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Multi-Way Conventional loudspeakers with crossovers

Is it possible to cover the whole spectrum, high spl, low distortion with a 2-way?
Is it possible to cover the whole spectrum, high spl, low distortion with a 2-way?
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Old 12th September 2019, 11:53 AM   #2941
gedlee is offline gedlee  United States
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Quote:
Originally Posted by AllenB View Post
Instead would it be better to establish the wavefront at all frequencies in a waveguide by making it large enough, then do something else, like turning the edge diffraction into entropy so it dissipates.
How does one do that?
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Old 12th September 2019, 12:07 PM   #2942
gedlee is offline gedlee  United States
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Quote:
Originally Posted by mabat View Post
It is the need for smooth termination and I suppose that holds for every horn. There should not be an edge, IMO. Then we can talk about the degree of edginess. Curve such as clothoid offers virtually none - you won't find any order of "edge" there. There will still be a mismatch of curvatures at a (flat) baffle junction however. Ideally the baffle would match curvature around the horn as well, although I'm still not sure that unbaffled but rolled-back horn would be better. At least for an infinite baffle this final curvature mismatch doesn't seem to make much trouble. "Inside" the horn it will be much more important.
Agreed.

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Originally Posted by mabat View Post
I'm not sure I completely follow but once the mouth is big enough the only thing you care about is to ensure a smooth termination to mitigate further diffraction.
I didn't follow this either.

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Originally Posted by AllenB View Post
I suppose, yes.
I think it should also be about how. If the wavefront doesn't "let go" of the walls then it can widen.

Since there is no natural termination for conical style horns, any attempt is already an independent mission.
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Originally Posted by AllenB View Post
I'm not suggesting a simple radius termination, just that the wavefront not be allowed to "follow" the curve around.

There is going to be the same amount of diffraction on the whole. 'Minimising' could only mean 'spreading'. I think this is important.
One cannot "allow" or "disallow" a wavefront to "follow" a curve. The wavefront does what the wave equation says it must do - you cannot change that. The wavefront will not follow a curve outwards and because of that diffraction is created at the edge of the wavefront to compensate for the wavefronts inability to follow the curve. The slower this is done the less diffraction.

The whole incorrect idea of Webster based horns is that we can force the wavefronts to follow any defined curve. It doesn't work like that. We have to find that curve or set of curves that best fit what the wavefront has to do and what we want it to do. That is exactly the point of view that led me to the OS contour. It meets this criteria, at least within the device, but if we want to terminate it then we have another problem which has to be dealt with and thuis a second curve to deal with the mouth.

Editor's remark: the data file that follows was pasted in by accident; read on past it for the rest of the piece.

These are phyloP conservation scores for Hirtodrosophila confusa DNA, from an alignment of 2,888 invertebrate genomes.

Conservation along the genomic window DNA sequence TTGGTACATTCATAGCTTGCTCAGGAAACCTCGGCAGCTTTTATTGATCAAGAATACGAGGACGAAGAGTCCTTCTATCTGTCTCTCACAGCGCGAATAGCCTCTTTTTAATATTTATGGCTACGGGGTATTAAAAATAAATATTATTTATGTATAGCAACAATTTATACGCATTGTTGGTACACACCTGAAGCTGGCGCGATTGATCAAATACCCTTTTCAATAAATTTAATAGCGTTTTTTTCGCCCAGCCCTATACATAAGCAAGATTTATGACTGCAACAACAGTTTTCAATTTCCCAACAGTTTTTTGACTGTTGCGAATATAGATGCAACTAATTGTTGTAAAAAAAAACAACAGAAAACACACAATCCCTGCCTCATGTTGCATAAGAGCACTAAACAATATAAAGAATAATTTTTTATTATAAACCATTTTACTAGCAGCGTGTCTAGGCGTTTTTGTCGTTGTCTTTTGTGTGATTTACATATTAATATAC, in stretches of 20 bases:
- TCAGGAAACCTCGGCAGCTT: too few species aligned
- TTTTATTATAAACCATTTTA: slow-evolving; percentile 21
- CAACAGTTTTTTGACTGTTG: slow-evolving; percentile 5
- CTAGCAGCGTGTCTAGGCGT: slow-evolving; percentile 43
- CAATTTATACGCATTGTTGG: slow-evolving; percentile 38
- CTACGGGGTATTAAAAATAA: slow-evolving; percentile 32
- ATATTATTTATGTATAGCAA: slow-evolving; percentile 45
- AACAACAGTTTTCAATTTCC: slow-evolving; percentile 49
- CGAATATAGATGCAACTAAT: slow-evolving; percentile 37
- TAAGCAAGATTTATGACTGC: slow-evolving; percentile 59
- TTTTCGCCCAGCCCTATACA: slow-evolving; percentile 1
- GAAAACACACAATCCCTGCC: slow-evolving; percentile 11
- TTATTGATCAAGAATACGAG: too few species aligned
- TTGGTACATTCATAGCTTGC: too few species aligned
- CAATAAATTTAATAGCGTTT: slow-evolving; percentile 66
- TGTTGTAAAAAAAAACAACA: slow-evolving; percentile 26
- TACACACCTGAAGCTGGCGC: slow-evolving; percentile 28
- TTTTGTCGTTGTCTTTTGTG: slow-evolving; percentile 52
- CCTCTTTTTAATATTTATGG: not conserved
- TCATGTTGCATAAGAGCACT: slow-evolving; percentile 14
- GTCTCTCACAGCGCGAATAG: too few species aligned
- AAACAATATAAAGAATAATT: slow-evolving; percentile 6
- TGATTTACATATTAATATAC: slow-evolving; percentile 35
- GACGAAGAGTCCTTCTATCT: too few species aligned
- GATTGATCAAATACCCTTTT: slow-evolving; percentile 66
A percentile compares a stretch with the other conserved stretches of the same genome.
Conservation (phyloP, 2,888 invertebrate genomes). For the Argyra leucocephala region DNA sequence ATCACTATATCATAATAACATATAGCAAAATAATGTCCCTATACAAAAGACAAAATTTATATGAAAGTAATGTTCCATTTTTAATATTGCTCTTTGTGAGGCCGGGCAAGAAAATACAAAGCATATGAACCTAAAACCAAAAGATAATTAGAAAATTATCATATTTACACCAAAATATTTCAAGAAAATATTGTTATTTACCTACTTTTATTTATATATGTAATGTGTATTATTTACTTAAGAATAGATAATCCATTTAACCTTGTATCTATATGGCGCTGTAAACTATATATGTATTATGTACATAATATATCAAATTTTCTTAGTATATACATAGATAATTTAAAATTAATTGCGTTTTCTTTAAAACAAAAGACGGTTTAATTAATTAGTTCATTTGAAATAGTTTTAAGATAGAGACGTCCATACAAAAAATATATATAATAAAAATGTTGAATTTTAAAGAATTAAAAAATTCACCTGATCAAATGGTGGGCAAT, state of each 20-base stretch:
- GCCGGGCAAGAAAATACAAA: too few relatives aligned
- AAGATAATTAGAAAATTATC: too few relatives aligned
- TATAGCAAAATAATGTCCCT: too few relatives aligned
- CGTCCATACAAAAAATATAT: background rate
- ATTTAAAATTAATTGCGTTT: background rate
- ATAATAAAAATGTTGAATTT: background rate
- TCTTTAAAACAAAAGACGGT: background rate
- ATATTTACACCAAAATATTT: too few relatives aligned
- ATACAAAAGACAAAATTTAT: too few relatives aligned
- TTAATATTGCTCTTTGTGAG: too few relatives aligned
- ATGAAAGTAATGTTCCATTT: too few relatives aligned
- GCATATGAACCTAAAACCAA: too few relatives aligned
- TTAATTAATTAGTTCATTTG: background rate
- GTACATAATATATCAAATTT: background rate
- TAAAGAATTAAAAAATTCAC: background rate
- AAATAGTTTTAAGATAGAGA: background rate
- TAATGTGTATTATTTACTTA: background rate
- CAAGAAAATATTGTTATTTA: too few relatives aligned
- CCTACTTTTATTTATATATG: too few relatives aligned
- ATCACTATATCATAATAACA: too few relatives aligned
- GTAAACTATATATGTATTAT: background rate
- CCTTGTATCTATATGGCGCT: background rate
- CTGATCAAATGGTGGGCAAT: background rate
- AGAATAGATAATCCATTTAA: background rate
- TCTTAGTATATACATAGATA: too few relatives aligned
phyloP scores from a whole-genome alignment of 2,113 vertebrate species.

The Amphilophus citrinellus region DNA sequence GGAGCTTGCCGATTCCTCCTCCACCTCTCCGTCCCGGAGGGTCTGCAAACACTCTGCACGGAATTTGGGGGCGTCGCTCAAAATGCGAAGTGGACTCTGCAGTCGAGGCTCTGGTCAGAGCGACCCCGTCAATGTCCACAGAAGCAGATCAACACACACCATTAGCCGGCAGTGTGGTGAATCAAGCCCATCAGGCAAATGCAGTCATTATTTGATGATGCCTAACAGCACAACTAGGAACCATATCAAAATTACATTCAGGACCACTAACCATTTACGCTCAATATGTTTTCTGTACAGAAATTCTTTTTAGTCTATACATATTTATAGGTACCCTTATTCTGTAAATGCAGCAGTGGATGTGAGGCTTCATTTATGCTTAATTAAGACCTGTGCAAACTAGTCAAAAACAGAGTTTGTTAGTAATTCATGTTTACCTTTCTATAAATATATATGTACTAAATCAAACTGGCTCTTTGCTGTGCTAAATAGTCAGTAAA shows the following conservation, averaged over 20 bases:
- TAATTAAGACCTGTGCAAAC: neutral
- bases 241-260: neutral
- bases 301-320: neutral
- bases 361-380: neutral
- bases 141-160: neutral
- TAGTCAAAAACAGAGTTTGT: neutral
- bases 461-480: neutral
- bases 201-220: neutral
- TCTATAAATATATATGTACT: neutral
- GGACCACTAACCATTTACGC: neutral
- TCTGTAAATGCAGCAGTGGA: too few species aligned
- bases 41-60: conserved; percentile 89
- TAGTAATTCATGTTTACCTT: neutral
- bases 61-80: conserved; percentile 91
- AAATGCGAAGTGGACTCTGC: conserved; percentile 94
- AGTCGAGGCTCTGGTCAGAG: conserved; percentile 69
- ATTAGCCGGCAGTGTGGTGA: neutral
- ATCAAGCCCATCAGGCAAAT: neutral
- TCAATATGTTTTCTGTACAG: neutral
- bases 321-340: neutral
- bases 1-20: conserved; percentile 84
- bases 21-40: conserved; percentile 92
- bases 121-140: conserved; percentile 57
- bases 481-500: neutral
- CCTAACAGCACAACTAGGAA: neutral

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Originally Posted by whgeiger View Post
Beneficial diffraction occurs gradually in the throat of an OS horn.
WHG
This is true, but I am unclear why it is beneficial. Below a modes cutoff this diffractions does not propagate, but above any modes cutin, this internal diffraction becomes a Higher order mode which does propagate. HOMs are not beneficial.
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Old 12th September 2019, 12:32 PM   #2943
AllenB is offline AllenB  Australia
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Quote:
Originally Posted by gedlee View Post
One cannot "allow" or "disallow" a wavefront to "follow" a curve.
The LeCleach horn is a source of constant diffraction. Wavefront simulations appear to show diffracted energy continuing to reconstruct the wavefront to match the ever widening horn. Although distorted, it will reach around the mouth rollback.

Subjectively these sound clean, but I have not succeeded in having them close to a room wall.
Quote:
How does one do that? (like turning the edge diffraction into entropy so it dissipates)
I've been hanging on to this question for a while based on things I've read (and maybe inferred from that), but if I'm not mistaken, spreading in space gives an exponential reduction in pressure of the diffracted energy, and the spreading in time could mean some cancelled energy if the circumstances are right.
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Old 12th September 2019, 02:13 PM   #2944
gedlee is offline gedlee  United States
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Quote:
Originally Posted by AllenB View Post
The LeCleach horn is a source of constant diffraction. Wavefront simulations appear to show diffracted energy continuing to reconstruct the wavefront to match the ever widening horn. Although distorted, it will reach around the mouth rollback.
LF waves will do this, but HFs will not. The walls of a LeCleach horn will cause the wavefront to diffract to fill the space that is left by the walls receding faster than the wave equation will allow. At LFs this is effect, but as the frequency goes up this "filling" cannot occur which is why the wavefront leaves the walls and why this type of horn beams.
Quote:

I've been hanging on to this question for a while based on things I've read (and maybe inferred from that), but if I'm not mistaken, spreading in space gives an exponential reduction in pressure of the diffracted energy, and the spreading in time could mean some cancelled energy if the circumstances are right.